Motor Supply Company Bistro
You never know exactly what you’ll find here, but you can always count on freshness, top quality and great taste.
By Amy rogers Photos by Sally Taylor
The restaurant business is rife with fickleness and failure, but for twenty-five years Motor Supply Company Bistro has defied the odds to become one of Columbia's longest-running restaurant success stories.
Located in an old commercial building in the Vista, and with thoughtful and inventive cuisine deeply rooted in Southern tradition, it strikes the perfect balance of tastes as it continues to evolve.
It all began in 1989. Back then, Spartanburg native Eddie Wales had come to Columbia to attend USC, during which time he worked at Motor Supply as a waiter. Then, in the ultimate climbing-the-ladder story, Wales purchased the restaurant in 2000.
The handwritten menus on heavy paper that change daily may look old-fashioned, but the dishes they announce are modern, with seven entrees to choose from each night. Some are fresh takes on favorite dishes, such as North Carolina, grass-fed short ribs, served with a seasonal risotto and a gremolata of chopped herbs. Vegetarian and fish options, such as a cornmeal fried trout with roasted red-pepper aioli and creamy rice, are always available.
Executive chef Wesley Fulmer joined the staff in February 2014 and brings both depth and breadth of experience to his role. The South Carolina native grew up in Prosperity and attended culinary school in Boulder, Colorado. Fulmer then spent more than a dozen years honing his restaurant skills in the demanding markets of Charleston, New Orleans, and Philadelphia, where he practiced what he learned from mentor and chef John Besh: “how to prep with your mind and cook with your heart.”
Fulmer describes his charcuterie board that's as appealing to the eye as to the palate. “Everything is house-made: the cured coppa, lonza, duck liver mousse, country-style pork pâté, and pork rillettes.”
A stand-out menu item is the Watsonia Farms kale salad, wilted with bacon fat and vin cotto, topped imaginatively with pickled local persimmons, toasted pecans, and olive-oil fried croutons. Seasonal soups can include cauliflower and truffle, Portuguese fish stew, and house-made sausage with greens.
Even guests who’ve dined for many years at Motor Supply may not know one of its quirkiest secrets: The tiny kitchen does not have a freezer. This little detail does not deter Chef Fulmer. “We make some really good whipped creams,” he says. That’s also a bit of a challenge for Sarah Baugher, who is working on developing some modern twists on dessert classics. One of these is a carrot cake recipe she revamped into “cake pops,” dipped into cream cheese frosting and rolled in orange-crystal sugar.
When you order artisanal apple or sweet potato pie, “We can’t make ice cream or gelato,” she explains.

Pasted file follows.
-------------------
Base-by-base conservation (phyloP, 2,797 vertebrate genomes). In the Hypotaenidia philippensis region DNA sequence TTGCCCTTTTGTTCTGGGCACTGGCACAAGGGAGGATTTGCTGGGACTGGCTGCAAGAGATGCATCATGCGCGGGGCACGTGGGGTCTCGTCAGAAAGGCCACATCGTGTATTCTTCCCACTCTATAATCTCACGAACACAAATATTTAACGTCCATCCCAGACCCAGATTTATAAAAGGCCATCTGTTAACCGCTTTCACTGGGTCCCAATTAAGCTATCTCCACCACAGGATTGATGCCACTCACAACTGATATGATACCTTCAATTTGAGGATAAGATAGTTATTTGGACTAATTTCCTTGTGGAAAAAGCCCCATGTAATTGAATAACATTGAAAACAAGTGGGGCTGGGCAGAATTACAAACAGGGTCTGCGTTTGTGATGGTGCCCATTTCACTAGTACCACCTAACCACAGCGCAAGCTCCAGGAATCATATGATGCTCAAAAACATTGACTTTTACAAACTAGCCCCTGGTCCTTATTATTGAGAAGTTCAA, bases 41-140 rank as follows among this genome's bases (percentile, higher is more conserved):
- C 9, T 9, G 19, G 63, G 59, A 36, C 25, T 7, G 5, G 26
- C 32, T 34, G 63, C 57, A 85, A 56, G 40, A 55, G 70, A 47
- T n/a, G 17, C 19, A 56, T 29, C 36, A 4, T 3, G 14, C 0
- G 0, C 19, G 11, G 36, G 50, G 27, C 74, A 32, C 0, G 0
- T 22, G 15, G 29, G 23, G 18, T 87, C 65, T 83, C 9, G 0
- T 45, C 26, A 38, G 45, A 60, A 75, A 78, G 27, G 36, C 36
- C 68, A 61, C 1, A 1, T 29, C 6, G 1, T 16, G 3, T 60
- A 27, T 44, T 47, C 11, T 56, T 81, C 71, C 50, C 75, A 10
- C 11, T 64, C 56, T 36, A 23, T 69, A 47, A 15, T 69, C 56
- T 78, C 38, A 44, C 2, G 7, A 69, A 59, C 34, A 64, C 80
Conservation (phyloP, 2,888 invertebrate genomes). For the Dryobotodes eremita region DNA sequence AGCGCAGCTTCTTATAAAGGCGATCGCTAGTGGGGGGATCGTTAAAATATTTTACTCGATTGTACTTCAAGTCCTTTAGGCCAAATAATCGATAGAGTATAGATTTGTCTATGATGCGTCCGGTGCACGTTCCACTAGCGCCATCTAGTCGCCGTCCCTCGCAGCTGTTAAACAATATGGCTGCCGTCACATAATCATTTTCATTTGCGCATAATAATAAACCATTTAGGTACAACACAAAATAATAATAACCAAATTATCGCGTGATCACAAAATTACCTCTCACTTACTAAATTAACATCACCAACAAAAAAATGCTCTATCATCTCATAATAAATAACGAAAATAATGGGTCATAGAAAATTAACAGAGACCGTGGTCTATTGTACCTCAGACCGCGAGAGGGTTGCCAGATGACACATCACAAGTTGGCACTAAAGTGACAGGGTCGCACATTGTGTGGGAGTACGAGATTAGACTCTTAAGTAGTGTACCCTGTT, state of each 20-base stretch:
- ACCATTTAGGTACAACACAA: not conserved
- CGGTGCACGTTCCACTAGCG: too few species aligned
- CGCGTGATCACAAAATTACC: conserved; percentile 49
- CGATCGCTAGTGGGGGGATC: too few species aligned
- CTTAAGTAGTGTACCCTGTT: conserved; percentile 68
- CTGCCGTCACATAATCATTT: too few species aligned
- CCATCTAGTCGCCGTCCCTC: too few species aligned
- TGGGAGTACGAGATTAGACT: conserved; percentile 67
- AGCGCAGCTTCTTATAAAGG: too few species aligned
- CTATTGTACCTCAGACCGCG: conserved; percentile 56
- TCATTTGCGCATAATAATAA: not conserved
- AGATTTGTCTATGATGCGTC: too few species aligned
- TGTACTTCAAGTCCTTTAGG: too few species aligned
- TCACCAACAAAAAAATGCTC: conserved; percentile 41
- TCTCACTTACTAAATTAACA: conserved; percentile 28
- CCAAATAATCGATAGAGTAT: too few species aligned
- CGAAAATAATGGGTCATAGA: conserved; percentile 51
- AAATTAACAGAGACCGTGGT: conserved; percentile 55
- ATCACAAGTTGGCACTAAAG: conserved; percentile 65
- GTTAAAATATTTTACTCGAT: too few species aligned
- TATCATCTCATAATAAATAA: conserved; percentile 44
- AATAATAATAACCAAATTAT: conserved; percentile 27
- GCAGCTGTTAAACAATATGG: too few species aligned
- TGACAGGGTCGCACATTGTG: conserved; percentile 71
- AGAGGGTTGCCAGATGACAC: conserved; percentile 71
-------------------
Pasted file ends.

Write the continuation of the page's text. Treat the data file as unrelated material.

That’s not necessarily a hindrance. “A kitchen is as big as you make it,” Fulmer likes to say, as he acknowledges his talented crew that works at a steady rhythm in the space.
The lunch menu is a bit smaller in scope but no less creative. Veteran chef Gloria Hopkins has been with Motor Supply for seventeen years and presides over the fast-paced daytime service.
In keeping with the growing craft beer movement, Motor Supply doesn’t serve imported beers but offers a selection of local choices such as Thomas Creek, Holy City, Palmetto, Westbook, and the hyper-local River Rat that’s brewed in Columbia. Wines are a different story, though, with an expansive list that continues to garner the restaurant the Wine Spectator Award of Excellence, year after year. If several hundred selections – including thirty pinot noirs alone – don't entice an oenophile, off-list selections are often available as well.
Craft cocktails, too, have become increasingly popular. Bar staff won't divulge the “secret ingredient” in their Owner's Choice Bloody Mary that contains vodka infused with flavors of bacon, pepper and tamarind. Bourbons from Old Van Winkle are in high demand and may cause some actual clamoring when the long-awaited twenty-three-year reserve is released. (And if patrons happen to glance under their drinks, they'll notice their square coasters have been cut from old menus.)
The room that can accommodate about a hundred guests is rustic, with tables made from reclaimed barn wood. The massive bar is a relic from a “Germania Hotel,” although its origin isn't clear. What is clear, literally, is the sparkling collection of antique barware that adds style to cocktail service. Rough plaster walls are a warm backdrop for a collection of local artworks curated by Anastasia Chernoff. The changing selections give energy and a sense of expansiveness to the cozy space.
A recent renovation to the stone patio that seats about thirty-five means guests can dine in comfort year-round, thanks to new, industrial-style windows. Like garage doors, they can open during pleasant weather and still showcase the Vista streetscape view when closed.
Motor Supply Company Bistro is one of the few fine dining restaurants open for dinner on Sundays evenings, which business travelers and local residents alike appreciate, especially the out-of-town visitors and concert-goers seeking an early meal as memorable as the performances they’ll be attending.
The restaurant is still a hands-on endeavor for Wales; in fact, he often pens those hand-written menus that still continue to change daily. Motor Supply Company Bistro is also deeply personal, says Chef Fulmer. “Food is about memories,” he explains. Then he adds a statement that's simple, one that continues to stand the test of time: “We cook for Columbia.”
Motor Supply Company Bistro
920 Gervais St. 256-6687
Lunch Tuesday - Saturday: 11:30 - 2:30
Dinner Tuesday - Thursday: 5:30 - 9:30 Friday - Saturday: 5:30 - 10:30 Sunday: 5:30 - 9:00
Brunch Sunday: 10:30 - 2:30